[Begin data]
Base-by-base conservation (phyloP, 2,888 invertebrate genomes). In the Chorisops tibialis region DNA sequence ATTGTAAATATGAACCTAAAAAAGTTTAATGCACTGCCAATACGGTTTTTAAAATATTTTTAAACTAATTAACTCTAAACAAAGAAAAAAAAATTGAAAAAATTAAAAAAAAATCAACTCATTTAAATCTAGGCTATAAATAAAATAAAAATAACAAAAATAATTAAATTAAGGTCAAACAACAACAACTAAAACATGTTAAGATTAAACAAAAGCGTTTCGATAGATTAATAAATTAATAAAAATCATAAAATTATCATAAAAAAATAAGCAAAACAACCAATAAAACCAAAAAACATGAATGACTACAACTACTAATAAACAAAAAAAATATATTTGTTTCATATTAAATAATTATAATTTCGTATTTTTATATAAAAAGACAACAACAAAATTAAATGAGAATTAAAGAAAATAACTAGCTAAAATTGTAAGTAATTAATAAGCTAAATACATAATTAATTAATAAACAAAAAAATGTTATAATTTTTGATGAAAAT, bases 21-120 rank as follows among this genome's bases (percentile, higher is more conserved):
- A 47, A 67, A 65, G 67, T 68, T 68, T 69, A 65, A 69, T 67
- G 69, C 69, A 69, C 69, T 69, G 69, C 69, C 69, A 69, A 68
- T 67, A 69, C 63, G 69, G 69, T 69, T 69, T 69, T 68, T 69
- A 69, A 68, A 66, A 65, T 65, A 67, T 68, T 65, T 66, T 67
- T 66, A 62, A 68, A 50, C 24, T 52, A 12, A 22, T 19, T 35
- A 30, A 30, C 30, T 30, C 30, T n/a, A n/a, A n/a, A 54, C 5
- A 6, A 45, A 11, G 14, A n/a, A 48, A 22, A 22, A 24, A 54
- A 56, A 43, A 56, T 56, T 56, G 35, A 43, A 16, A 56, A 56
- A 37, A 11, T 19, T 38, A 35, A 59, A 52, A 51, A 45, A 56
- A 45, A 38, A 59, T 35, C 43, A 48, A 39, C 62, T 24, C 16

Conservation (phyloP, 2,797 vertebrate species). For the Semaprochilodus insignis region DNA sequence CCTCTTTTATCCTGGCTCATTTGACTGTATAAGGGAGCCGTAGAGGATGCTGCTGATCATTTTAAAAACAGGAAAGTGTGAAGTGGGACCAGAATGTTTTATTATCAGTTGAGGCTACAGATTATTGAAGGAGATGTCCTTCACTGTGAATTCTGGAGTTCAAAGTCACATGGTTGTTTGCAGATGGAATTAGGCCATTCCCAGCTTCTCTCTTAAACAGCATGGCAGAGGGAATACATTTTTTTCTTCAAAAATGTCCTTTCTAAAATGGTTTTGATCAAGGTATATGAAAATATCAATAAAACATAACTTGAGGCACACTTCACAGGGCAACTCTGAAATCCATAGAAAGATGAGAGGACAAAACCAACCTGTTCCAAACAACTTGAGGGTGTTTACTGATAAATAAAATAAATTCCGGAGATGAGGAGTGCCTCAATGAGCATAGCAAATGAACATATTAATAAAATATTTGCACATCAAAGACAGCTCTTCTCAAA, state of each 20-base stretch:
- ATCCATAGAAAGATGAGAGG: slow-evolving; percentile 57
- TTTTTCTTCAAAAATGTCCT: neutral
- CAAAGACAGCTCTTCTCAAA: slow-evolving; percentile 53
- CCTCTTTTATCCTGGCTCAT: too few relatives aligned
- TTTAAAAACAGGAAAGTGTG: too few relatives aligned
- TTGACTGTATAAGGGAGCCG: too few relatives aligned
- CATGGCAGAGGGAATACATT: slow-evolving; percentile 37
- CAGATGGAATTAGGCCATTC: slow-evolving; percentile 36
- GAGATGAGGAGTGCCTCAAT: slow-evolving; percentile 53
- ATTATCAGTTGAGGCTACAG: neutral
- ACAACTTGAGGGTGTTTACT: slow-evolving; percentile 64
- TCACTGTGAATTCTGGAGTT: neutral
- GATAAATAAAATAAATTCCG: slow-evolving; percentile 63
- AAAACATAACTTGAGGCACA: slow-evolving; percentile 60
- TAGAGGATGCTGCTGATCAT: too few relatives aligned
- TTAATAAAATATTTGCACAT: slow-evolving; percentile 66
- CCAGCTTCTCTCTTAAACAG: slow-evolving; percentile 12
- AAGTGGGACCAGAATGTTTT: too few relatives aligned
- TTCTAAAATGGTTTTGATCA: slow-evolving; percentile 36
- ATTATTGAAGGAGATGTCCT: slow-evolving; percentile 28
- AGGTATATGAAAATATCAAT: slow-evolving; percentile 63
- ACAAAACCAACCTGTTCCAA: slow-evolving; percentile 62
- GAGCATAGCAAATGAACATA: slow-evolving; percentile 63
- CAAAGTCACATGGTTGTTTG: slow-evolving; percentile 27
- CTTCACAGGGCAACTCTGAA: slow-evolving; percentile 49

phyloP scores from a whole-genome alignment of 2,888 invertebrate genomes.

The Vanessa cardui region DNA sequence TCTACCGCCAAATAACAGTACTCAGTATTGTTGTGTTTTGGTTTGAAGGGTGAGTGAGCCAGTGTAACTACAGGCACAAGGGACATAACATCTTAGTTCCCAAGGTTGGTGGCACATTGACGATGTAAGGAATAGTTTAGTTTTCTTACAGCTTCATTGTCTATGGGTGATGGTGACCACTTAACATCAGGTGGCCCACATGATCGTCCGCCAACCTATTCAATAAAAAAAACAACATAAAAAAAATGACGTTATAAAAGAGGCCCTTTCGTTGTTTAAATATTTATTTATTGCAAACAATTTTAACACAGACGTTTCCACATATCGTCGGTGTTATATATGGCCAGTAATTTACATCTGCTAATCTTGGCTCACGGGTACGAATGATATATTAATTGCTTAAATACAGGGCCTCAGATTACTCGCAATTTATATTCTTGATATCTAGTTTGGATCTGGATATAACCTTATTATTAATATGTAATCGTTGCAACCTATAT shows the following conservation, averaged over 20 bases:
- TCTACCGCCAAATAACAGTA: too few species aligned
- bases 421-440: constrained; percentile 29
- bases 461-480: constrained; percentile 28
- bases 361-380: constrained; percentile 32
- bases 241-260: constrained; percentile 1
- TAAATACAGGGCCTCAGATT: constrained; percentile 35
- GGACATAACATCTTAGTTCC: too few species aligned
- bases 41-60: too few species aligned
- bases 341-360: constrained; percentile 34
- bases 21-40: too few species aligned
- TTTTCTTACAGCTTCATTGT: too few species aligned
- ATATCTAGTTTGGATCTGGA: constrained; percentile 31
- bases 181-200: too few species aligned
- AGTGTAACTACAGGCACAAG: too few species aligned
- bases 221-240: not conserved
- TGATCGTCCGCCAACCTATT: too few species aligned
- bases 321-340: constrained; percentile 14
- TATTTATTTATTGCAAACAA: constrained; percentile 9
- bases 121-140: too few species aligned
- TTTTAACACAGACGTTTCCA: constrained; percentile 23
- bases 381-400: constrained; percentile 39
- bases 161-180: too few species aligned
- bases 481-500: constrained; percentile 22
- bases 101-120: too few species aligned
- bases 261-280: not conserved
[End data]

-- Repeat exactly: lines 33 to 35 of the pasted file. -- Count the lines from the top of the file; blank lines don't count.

- AGGTATATGAAAATATCAAT: slow-evolving; percentile 63
- ACAAAACCAACCTGTTCCAA: slow-evolving; percentile 62
- GAGCATAGCAAATGAACATA: slow-evolving; percentile 63